An entry in my continuing examination of the changing portrayal of Germans and German-Americans in Hollywood films during and after World War II.
Poldli Dur, “They Came to Blow Up America,” 1943.
Once in Germany Carl/Ernst meets Helga Lorenz, played by Dur, when she tries to buy stockings in a shop. He uses his ration card to buy her the stockings. After a few dates he discovers that she is working for the German underground, leaving anti-Nazi propaganda around the city. One note reads “GERMANS! The Nazis are plundering the Father-land to its doom! Vast fortunes are deposited in Swiss and Italian banks by Nazi leaders!”
He suggests that she stop her activities before she is caught, even hinting that her work isn’t significant enough to make the risk worthwhile. Of course she refuses to quit. Carl/Ernst is cautioned by his Gestapo colleagues to stop associating with known trouble-makers. When she is eventually brought in for questioning, to her surprise he testifies against her.
But Carl/Ernst has a plan to free her. He stops the car she is being transported in by blocking the road, then knocks out the two Nazi agents that had been guarding her. He then gets back in his car and drives away with Helga, letting the Nazis chase them. (Inexplicably he uses one of his bombs from saboteur class to blow up the Nazi’s car - it’s triggered to blow-up when it hits 70 MPH. I wonder, wouldn’t the Nazis figure out that he blew up the car, as he is a known saboteur, and a known acquaintance of Helga’s??)
Anyway, he gets her safely to a boat piloted by the German underground and she escapes. He promises to see her again - but he never does! This happens about halfway through the film, and Helga, with her interesting story of being a “good” German fighting the Nazis, at risk of her life, is left unexplored. I was reminded of the terrible risks the Berlin protagonists of Hans Fallada’s Every Man Dies Alone take, as they leave notes decrying the Nazis around the city for people to discover. They feel they must do something to fight the Nazis, and all the can do in protest is leave notes - which eventually gets them killed. Helga’s plight is real - it would have been interesting to explore it in another kind of film. I’m not sure Americans were aware of how terrible Nazi Germany was, even to it’s own German citizens, until well after the war.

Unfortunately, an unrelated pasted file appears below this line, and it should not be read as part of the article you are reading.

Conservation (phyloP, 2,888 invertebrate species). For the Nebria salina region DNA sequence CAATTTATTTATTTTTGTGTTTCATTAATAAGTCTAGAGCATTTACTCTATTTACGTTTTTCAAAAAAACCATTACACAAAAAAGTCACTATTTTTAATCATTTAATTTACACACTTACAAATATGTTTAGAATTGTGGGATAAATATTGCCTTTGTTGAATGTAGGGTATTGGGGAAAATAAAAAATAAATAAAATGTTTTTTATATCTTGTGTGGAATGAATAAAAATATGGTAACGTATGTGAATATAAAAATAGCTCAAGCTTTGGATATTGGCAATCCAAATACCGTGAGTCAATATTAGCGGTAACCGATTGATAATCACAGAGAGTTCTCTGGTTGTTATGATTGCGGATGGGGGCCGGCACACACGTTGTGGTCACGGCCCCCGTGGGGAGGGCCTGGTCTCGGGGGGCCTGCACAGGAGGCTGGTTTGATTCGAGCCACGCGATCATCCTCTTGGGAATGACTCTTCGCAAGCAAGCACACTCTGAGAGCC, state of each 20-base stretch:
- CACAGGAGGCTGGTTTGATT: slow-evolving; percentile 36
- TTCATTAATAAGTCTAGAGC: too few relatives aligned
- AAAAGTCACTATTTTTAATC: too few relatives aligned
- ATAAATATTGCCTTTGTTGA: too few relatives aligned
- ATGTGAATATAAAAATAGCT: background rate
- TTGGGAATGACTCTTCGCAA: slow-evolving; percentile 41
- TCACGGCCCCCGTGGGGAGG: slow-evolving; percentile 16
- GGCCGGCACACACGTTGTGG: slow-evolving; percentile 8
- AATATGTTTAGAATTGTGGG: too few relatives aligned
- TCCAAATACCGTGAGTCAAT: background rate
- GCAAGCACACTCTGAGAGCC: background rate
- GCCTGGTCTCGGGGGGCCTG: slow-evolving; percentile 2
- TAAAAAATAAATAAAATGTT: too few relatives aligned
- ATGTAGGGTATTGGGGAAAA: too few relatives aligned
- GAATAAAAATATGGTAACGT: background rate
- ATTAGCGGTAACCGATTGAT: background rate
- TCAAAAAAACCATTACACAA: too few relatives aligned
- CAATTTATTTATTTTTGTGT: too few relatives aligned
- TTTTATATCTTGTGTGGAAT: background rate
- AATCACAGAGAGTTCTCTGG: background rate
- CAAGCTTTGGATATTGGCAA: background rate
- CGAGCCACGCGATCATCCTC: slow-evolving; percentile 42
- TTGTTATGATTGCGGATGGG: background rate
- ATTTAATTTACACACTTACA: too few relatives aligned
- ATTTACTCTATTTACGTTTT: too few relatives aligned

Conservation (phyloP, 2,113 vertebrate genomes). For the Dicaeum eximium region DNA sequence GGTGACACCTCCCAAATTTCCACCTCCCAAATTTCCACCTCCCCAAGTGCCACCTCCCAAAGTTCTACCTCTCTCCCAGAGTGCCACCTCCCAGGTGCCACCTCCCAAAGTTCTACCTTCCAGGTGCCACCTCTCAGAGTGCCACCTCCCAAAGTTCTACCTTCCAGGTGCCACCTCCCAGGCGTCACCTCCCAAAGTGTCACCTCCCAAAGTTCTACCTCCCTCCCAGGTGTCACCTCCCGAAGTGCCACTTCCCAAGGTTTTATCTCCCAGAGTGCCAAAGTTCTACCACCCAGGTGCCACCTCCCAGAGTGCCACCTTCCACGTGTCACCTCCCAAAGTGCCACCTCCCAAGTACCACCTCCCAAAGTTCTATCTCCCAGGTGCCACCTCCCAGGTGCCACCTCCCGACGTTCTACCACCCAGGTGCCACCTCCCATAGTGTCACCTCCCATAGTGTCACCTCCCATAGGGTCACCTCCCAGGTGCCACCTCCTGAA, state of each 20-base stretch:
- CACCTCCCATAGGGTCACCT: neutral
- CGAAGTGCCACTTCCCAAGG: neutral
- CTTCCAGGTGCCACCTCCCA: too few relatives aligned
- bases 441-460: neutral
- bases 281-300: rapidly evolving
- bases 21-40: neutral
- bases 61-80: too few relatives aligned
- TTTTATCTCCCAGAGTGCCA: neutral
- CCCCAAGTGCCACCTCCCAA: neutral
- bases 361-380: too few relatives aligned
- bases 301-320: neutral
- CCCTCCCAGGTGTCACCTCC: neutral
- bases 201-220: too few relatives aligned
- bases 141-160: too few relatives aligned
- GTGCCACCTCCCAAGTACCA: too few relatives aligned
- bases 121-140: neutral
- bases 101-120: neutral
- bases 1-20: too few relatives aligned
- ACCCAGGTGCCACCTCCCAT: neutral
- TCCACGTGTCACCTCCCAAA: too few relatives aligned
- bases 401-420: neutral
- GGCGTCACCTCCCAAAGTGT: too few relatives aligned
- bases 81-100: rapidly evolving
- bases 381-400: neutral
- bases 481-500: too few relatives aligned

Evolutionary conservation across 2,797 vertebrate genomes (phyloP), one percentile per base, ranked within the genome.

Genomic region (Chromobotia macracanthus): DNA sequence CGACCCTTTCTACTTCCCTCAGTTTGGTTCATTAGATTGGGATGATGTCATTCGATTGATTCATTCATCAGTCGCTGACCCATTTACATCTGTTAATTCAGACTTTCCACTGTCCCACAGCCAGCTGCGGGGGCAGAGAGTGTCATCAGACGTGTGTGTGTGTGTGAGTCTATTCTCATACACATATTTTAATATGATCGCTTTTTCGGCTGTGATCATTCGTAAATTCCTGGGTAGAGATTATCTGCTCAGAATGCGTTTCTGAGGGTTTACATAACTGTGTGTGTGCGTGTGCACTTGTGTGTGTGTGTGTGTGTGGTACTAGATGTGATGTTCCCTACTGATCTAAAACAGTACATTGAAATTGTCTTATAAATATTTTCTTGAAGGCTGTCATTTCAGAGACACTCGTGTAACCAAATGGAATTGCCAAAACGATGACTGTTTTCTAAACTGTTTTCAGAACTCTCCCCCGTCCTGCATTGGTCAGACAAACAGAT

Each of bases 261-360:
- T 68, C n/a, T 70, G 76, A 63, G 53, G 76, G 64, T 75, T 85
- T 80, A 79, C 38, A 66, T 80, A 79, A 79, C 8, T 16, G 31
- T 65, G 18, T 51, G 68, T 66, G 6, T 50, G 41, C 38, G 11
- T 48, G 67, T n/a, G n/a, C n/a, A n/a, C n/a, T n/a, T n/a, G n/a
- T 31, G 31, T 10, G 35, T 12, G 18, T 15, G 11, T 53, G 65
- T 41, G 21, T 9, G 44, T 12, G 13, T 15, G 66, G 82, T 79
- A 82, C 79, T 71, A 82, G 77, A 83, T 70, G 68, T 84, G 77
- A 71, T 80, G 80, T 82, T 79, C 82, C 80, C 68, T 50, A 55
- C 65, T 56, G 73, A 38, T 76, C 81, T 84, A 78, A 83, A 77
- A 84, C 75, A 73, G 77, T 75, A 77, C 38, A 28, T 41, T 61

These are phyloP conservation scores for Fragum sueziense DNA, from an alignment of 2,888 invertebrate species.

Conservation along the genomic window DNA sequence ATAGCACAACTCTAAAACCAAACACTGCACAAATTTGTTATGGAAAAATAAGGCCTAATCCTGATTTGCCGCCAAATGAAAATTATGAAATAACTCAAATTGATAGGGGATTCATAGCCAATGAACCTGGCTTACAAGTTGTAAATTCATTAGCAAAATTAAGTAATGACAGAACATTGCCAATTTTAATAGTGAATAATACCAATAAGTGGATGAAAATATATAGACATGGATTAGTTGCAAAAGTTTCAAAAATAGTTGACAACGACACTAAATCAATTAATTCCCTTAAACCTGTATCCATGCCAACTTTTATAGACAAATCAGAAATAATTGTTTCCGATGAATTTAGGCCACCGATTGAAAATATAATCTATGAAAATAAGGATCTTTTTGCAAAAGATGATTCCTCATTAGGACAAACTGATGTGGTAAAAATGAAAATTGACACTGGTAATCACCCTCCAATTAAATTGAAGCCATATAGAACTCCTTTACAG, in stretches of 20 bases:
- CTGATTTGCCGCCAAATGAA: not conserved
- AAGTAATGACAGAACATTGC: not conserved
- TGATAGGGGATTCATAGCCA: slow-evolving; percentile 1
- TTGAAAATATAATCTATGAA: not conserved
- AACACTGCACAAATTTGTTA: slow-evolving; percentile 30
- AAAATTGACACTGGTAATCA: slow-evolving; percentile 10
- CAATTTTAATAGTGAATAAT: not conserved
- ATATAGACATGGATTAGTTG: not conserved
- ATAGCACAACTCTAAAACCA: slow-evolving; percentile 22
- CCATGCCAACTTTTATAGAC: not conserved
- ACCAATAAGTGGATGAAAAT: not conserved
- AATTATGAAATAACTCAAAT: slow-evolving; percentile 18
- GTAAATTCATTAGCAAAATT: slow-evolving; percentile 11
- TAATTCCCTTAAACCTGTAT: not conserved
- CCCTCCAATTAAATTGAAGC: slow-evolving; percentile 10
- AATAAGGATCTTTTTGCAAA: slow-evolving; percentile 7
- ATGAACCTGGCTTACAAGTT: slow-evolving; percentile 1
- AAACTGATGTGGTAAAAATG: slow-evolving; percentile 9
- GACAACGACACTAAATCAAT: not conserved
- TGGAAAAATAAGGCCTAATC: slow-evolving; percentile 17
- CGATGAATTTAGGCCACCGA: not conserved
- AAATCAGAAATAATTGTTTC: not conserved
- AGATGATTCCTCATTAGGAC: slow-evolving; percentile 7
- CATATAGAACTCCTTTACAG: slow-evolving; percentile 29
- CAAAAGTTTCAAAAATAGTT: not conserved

After Helga escapes. Carl/Ernst’s real wife appears, and tries to turn him in to the Gestapo as a spy, but Carl convinces the bumbling Gestapo head that she is mentally ill. Eventually the Gestapo figures out they have been had. It turns out that Carl’s dad, ill because of his son’s disloyalty to America, is told by the FBI that Carl is on a secret mission, and his father blabs to his friend, who is secretly an American Bund member loyal to the Nazis. But by then Carl is on an U-Boat headed back to America, with the other newly minted saboteurs, with plans to “blow up America.” Carl manages to keep his identity a secret, and he arrives in time to stop his fellow saboteurs and see his proud, loyal, German-American parents.
So there are a number of “good” Germans in this film, including the folksy immigrant parents, Carl himself, as a first-generation American, and of course Helga, who has the most to risk in this film. In a more realistic story she would not have escaped, and her resistance would have been in vain - but I think her insistence to carry on, despite Carl’s warnings, is interesting. She is loyal to a country that is betraying her. That takes courage.
And it's also quite surprising for an American film, made during the war, to show any German with sympathy. I think the filmmakers get away with it because the Helga character is so innocent. There are also some comedic elements in this film (the oddest moment is when the Gestapo head throws darts at a photo of Winston Churchill), so this isn't a "serious" film. Maybe that made it easier to show some elements of the enemy in a positive light.
Poldi Dur had a brief career in Hollywood, mainly playing German accented supporting characters. Her Austrian born husband was “Ninotchka” writer Walter Reisch, who also wrote “Gaslight,” “Comrade X,” and “Niagara.” Surprising couple.
Sources: Poldi Dur biography: http://www.imdb.com/name/nm0243643/bio?ref_=nm_ov_bio_sm
Walter Reisch filmography: http://www.imdb.com/name/nm0281556/?ref_=fn_al_nm_1
Shared Guilt and the German Character
|Marlon Brando, "The Young Lions," 1958.|